Maniac Fire

By Anonymous

I as a person with bipolar disorder.  I would tell you to break up with your boyfriend, heartbreaking as that would be, if you are in a relationship that could potentially lead to marriage.

Bipolar and schizophrenia are such seriously disruptive disorders that it is absolutely certain that you will endure major difficulties and will watch your boyfriend suffer– it is a permanent illness and while managing the condition is very possible, a great many sufferers lapse in taking their (vital) medications.

Your relationship will be strained; life will not be very much fun over long-ish stretches of time.  Your boyfriend’s capacity to work may well be hampered.  I think most sufferers would agree that these are really, really tough chronic illnesses.  You are young, and free, and will have the opportunity for a straight-forward relationship with another man.  Get out now.

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Are There Not-Crazy People in Psychiatric Wards?

Are There Not-Crazy People in Psychiatric Wards?

tumblr_mnhv0nCdxl1qicr8oo1_500Yesterday I was going through my site stats and stumbled across something I find both funny and sad: “has people been admitted to psych wards who weren’t crazy.” I’m flattered such a question brought the user to my blog, but I’m also saddened that psych wards are synonymous with
“crazy.”

I’m not sure what crazy is. I mean, I think crazy is doing stupid stuff when you have your wits about you, like getting smashed drunk when you know you have no one to take you home, not getting smashed drunk when you’re so manic you don’t care. But had you seen me in the emergency room the first time I went to a psychiatric unit, you would have never thought there was anything crazy about me.

I was suicidal, but incredibly aware that I was, and I was voluntary.

My second psych stay, I was manic, and so you would have thought I was high on something, but I was still incredibly aware, still able to articulate my feelings to you, and was able to take control of the insane amounts of energy pouring from me. So it’s not like I was bouncing off the walls, harassing the doctors, and letting my lack of inhibitions take control.

You feel like you’re crazy when your mental breakdown culminates in a psychiatric stay, but you’re not. Most of the people you meet are people you’d find on the streets, sitting in coffee shops reading books, taking their kids out shopping, going on vacations–your average, everyday person. The “crazy” people aren’t in psychiatric units. They’re generally in state-run institutions where being drugged up is the only way to keep them docile. But even then some aren’t crazy–just very, very sick.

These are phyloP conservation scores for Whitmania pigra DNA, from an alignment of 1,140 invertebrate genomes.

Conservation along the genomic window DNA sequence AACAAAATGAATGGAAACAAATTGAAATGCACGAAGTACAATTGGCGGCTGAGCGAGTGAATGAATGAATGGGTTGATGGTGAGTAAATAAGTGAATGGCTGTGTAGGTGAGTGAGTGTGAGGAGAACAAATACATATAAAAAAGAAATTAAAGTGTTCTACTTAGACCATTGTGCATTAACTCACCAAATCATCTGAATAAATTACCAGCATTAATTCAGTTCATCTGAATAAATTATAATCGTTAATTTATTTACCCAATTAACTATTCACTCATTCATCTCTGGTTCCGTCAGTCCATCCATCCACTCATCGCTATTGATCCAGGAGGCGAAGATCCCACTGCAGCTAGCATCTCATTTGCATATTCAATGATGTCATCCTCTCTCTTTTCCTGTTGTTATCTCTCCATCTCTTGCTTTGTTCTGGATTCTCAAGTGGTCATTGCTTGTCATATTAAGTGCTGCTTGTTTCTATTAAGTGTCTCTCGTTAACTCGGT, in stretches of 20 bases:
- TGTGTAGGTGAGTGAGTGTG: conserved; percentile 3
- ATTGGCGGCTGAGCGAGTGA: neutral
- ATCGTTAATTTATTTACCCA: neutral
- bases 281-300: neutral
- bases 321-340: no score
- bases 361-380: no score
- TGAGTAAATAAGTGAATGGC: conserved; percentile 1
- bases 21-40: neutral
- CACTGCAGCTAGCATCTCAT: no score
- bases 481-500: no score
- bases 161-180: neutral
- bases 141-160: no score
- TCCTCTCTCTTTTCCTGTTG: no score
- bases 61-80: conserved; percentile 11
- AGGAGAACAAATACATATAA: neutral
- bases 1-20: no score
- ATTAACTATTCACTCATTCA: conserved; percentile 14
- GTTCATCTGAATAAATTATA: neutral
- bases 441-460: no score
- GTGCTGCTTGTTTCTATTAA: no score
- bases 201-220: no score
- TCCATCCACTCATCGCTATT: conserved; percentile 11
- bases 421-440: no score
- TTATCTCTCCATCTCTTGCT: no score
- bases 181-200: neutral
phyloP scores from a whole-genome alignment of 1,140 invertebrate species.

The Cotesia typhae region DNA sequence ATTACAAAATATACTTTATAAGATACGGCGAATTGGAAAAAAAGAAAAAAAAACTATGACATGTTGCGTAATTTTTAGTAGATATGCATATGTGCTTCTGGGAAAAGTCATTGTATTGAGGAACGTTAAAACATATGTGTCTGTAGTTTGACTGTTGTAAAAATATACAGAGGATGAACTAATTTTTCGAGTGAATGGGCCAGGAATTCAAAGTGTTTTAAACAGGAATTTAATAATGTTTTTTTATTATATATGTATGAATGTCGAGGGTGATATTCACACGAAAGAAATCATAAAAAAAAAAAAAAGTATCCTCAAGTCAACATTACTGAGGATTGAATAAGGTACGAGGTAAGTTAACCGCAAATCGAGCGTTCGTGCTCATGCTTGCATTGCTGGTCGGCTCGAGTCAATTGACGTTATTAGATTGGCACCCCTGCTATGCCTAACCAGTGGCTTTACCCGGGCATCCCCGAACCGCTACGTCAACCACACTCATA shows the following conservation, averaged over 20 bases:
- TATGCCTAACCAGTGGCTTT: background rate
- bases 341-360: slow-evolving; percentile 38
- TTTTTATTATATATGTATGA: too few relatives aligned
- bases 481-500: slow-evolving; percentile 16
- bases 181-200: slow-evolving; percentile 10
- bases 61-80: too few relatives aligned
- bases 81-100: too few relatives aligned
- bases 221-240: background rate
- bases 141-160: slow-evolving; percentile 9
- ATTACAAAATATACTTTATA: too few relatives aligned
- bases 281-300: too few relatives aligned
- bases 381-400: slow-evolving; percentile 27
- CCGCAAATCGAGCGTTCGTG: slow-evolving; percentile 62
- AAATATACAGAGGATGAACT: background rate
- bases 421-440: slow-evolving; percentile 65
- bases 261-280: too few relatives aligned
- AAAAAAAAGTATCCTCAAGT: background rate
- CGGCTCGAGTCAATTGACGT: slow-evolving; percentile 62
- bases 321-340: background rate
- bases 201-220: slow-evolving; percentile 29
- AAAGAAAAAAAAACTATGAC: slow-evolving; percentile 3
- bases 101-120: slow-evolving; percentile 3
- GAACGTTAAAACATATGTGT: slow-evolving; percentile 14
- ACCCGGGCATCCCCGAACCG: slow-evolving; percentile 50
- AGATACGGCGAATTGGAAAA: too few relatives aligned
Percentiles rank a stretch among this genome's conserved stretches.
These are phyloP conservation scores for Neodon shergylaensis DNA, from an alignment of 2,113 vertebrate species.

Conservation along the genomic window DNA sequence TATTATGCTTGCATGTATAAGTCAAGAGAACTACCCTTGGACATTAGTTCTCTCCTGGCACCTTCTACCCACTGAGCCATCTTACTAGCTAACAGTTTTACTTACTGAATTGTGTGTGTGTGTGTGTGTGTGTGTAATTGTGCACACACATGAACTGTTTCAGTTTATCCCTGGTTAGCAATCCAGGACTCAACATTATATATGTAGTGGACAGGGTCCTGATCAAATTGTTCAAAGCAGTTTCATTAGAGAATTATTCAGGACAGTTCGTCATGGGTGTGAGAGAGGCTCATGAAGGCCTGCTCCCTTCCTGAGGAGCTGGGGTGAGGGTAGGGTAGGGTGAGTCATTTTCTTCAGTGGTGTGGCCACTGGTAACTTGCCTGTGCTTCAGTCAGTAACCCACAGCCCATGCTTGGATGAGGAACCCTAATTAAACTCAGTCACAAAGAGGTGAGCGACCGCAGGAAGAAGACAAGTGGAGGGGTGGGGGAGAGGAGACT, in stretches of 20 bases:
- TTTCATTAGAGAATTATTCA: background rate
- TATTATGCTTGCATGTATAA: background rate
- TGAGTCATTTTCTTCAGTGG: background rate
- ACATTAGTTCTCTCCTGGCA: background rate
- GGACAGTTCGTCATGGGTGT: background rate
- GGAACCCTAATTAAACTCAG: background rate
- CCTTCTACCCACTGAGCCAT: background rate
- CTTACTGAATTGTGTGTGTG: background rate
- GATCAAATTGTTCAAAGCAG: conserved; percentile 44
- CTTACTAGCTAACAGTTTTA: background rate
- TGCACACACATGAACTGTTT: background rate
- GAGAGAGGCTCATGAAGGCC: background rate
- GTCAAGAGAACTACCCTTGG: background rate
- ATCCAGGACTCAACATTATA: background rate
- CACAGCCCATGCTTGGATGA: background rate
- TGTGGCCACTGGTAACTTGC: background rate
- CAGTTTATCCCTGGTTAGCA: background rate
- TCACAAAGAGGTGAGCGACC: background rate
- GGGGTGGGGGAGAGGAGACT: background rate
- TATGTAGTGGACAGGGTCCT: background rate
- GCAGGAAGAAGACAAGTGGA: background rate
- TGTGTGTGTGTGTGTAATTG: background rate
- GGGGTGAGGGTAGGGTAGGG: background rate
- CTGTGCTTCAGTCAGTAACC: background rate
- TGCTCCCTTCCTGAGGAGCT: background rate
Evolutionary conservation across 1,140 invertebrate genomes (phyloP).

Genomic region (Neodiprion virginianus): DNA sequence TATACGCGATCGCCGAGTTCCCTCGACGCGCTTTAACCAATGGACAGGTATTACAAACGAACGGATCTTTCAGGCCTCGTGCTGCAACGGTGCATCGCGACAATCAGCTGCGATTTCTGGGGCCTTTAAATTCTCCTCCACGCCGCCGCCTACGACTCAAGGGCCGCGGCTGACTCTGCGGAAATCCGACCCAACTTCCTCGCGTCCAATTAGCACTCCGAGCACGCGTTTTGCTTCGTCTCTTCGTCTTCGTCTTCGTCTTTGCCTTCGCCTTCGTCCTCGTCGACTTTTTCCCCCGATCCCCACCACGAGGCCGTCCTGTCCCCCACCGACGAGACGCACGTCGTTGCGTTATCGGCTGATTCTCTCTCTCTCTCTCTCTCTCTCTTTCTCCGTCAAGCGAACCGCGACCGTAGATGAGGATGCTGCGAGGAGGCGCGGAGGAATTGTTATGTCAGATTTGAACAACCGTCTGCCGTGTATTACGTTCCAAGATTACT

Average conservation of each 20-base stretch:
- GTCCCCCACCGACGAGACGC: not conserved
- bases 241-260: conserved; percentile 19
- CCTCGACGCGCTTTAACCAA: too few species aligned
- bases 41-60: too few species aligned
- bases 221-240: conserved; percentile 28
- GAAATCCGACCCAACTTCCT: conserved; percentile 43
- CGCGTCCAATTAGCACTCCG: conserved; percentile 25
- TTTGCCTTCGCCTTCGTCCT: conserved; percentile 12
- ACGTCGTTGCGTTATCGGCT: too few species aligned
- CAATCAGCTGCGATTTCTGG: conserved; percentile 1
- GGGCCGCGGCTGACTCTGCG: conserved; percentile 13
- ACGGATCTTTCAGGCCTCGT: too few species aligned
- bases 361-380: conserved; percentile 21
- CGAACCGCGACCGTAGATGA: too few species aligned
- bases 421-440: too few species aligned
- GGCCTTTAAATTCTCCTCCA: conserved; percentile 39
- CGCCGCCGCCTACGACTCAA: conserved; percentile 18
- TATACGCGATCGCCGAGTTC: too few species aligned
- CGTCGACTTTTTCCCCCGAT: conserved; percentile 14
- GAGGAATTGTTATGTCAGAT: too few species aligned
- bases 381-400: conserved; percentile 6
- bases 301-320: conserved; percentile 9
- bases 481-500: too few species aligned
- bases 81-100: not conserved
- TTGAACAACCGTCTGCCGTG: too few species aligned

I didn’t meet a single crazy person in my stay. Just sick people who might have done crazy things to land them in the hospital. But they themselves were not crazy. They’re the most self-aware people I’ve ever met, most compassionate, kind-hearted people who really understand the human condition, so every person who goes to a psych unit generally isn’t crazy.

The majority of people who land in psychiatric units are often depressed. They either attempt suicide or are afraid they’re going to attempt suicide. Sometimes they’re admitted voluntarily, and sometimes involuntarily. Maybe the involuntary ones will put up a fight, but you generally don’t meet dangerous people in psychiatric wards. Dangerous people are generally put elsewhere.

So, to answer the above question, just about every person admitted to a psych ward is not crazy. Just sick.

 

 

The Difficulties of Mental Illness in Young Adult Novels

The Difficulties of Mental Illness in Young Adult Novels

AnxietyedgarDepression

This is the longest post I will probably ever write, but bare with me.

I think a lot of people can understand that mental illness is real, but I think the misunderstanding of mental illness begins when we start searching for reasons why so-and-so is depressed or why so-and-so struggles with anxiety. We naturally want to seek out reasons for why people feel the way they do. We think that all mental illness has to be completely situational and that at its heart, mental illness must stem from some sort of trauma that would have anybody understanding why so-and-so is so ill.

I’ve just rid myself of that curiosity. Yes, I think it is important to find the root cause of mental illness so the healing can begin, but now I’ve shifted my mindset so that instead of asking mentally ill people why they feel the way they do, I now realize it is more important how they feel and not why they feel that way. It’s traumatizing in itself to feel so depressed you can’t get out of bed, or so suicidal you want to tear yourself apart so you don’t have to deal with yourself.